Tag: East Africa

Kenyan woman’s pact to marry two men causes outrage

Two men in Kenya have agreed to marry the same woman, taking turns to stay with her and helping raise her children.

Joyce Wambui had been torn between two lovers for more than four years and was unable to choose between them. So she joined in a contract stipulating that Sylvester Mwendwa and Elijah Kimani would “share” her.

But Mwendwa’s decision to go public about the unusual deal has infuriated Wambui, cost him his job and forced him into hiding to escape a public backlash in Kisauni, Mombasa.

The 26-year-old told the BBC that he entered a pact with Kimani to end their rivalry. “It could have been very dangerous if the other man would have come to her house and caught me,” he said. “So our agreement is good as it sets boundaries and helps us keep peace.”

He claimed Wambui’s parents had given her their blessing, adding: “She is like the central referee. She can say whether she wants me or my colleague.”

Wambui, a widow and mother of young twins, is said to be in her late 20s. In a separate interview with Kenya’s Daily Nation newspaper, Mwendwa explained: “It’s not because she is a superwoman, but because she is a hard worker and very beautiful.”

(Graphic: Flickr / charlesfettinger)
(Graphic: Flickr / charlesfettinger)

The unusual arrangement came about after the intervention of Abdhallah Abdulrahman, a community policing officer. “The two men were quarrelling and I wanted to know what they were quarrelling about,” he said. “I found out they were sharing one woman without knowing each other. I wanted the woman to decide which she loved and agree to stay with one. Unfortunately, she refused to decide. She said, ‘I love both of them, I’m not ready to lose them.’

“Both men refused to surrender the woman. They assured me they’re going for a discussion where they’ll settle the differences themselves. They surprised me when they said they had agreed to be together.”

Abdulrahman said he was strongly opposed to the contract. “To me as a Muslim and a Kenyan, I don’t accept it,” he added. “It is against our religion and our African tradition. It is against Kenyan law. Under our Constitution it is not allowed. The community are disappointed and everybody is against it. Sylvester Mwendwa is now in hiding, saying his life is in danger.”

Mwendwa’s willingness to publicise the contract in national and international media has also caused a rift with Kimani and Wambui, putting the whole understanding in jeopardy. On Tuesday the Daily Nation reported that Mwendwa, a butcher, said his boss fired him after he heard the story, and he is reported to have gone into hiding.

Even if Wambui forgives him, there is little prospect of making the three-way marriage legal. Whereas polygamy – one man with multiple wives – is legal in Kenya and widely practised by various communities, polyandry is almost unknown.

According to Kenya’s NTV station, the contract states: “We have agreed that from today we will not threaten or have jealous feelings because of our wife, who says she’s not ready to let go of any of us. Each one will respect the day set aside for him. We agree to love each other and live peacefully. No one has forced us to make this agreement.”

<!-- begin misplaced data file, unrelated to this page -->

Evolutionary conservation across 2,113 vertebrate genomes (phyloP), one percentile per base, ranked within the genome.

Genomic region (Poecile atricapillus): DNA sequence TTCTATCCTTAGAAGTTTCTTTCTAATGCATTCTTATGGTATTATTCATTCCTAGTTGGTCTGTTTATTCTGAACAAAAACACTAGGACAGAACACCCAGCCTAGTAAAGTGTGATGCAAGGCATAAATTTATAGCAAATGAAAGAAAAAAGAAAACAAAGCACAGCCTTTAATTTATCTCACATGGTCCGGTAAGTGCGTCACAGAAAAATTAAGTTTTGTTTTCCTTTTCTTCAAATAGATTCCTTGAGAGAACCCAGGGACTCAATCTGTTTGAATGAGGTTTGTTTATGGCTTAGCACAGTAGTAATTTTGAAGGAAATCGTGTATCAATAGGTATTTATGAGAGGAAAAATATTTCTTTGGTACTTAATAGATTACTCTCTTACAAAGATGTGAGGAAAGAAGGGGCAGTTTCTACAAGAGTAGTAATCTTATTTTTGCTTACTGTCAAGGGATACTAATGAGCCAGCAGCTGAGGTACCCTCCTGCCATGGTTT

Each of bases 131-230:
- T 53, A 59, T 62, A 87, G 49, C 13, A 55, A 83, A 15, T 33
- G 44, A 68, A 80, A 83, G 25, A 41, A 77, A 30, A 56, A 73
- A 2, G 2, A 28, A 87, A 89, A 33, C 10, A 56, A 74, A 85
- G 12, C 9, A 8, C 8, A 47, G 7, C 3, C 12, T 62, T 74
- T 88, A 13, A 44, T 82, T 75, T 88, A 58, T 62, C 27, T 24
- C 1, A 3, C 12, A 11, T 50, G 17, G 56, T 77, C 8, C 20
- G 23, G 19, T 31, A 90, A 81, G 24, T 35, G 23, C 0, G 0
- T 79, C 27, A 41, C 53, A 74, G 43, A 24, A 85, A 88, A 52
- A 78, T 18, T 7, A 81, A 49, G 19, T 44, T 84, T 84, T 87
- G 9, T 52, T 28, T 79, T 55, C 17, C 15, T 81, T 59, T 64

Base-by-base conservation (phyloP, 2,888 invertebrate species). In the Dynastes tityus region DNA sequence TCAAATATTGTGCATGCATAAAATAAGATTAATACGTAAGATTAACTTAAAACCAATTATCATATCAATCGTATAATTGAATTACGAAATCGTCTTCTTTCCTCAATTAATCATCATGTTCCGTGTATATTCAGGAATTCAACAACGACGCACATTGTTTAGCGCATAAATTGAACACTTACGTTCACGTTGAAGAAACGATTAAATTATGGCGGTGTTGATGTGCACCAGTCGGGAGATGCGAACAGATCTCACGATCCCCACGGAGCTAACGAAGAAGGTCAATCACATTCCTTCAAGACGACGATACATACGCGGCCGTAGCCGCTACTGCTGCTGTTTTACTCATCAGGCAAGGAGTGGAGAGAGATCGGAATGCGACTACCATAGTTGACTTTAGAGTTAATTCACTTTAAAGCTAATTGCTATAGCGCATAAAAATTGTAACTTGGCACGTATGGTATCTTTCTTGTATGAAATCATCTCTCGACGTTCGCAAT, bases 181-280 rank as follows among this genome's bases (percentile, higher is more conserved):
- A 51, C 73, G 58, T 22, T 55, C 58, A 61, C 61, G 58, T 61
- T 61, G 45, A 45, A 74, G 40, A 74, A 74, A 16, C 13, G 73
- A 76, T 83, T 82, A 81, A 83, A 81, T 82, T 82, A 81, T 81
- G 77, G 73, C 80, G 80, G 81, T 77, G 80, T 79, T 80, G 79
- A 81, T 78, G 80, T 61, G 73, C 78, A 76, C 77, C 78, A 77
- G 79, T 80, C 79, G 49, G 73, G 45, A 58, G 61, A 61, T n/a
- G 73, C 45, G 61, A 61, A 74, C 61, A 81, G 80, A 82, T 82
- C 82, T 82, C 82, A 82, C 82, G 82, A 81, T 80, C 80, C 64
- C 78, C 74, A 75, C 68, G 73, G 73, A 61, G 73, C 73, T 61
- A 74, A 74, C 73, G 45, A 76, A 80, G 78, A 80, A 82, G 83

David Smith for the Guardian

Senior citizens? No, senior students

At 5pm every day, the streets of Nairobi are flooded with people spilling out of their offices and queuing at the nearest bus depot to catch their buses and matatus home. Joyce is one of them but she’s not rushing to get home in time for her favorite soapie or a glass of wine. She’s rushing to get to class. Joyce is a part time MBA student. Big deal, you think?  Well, it sort of is.

A mother of three adult children, 56-year-old Joyce is four years away from retirement. She is employed as a secretary at a government ministry in Kenya. When she started working thirty years ago, her certificate in Secretarial Studies from the Polytechnic of Kenya was enough to get her a job and enable her to house, clothe and feed her children. But, as it happens, times changed, and Joyce had to change as well. A certificate will not get you very far in Kenya today, and anything less than a university degree is not considered a worthwhile qualification. At her age, Joyce is not trying to get a promotion – the time for that has passed. She’s trying to learn as much as she can now, to prepare for her retirement. Joyce, who is also a part-time farmer, always loved business. At the age of 50 she decided to enrol for a Bachelor of Business Administration (BBA) degree. She studied, farmed and worked part time, and five years later she graduated with her BBA degree. Why stop now, she thought. In 2012, Joyce enrolled in an MBA program at Kenyatta University.

“I don’t want my life to stop when I retire, I want it to start,” Joyce says. She had to take a loan out to cover her tuition fees but she is confident that her time and effort will pay off once she is a full-time, successful farmer.

(Pic: Flickr/rnav1234)
(Pic: Flickr/rnav1234)

Her choice to continue studying may be unusual but she’s not alone. Thousands of older Kenyans are enrolled in part-time undergraduate and post-graduate programs, all of them wanting to make their dreams of a tertiary education finally come true. Take Juliet for example. By day, Juliet is a nursery school teacher, rhyming out ABCs to restless four-year-olds, but by night and weekend, Juliet is a Psychology of Childhood Development student at a college in Nairobi. There is also Claire, a corner kiosk owner. She runs her business fulltime but takes accounting courses over the weekend.

All the women I have met and spoken with are not just students. They are mothers, grandmothers, wives and caretakers and their student status does not exempt them from their other traditional domestic duties. Culture is still largely unforgiving to the Kenyan woman that doesn’t cook, clean and keep an organised household. By any standards, these women have at least three jobs, but for them, their student status is one they wear with pride because it is a choice they made for themselves.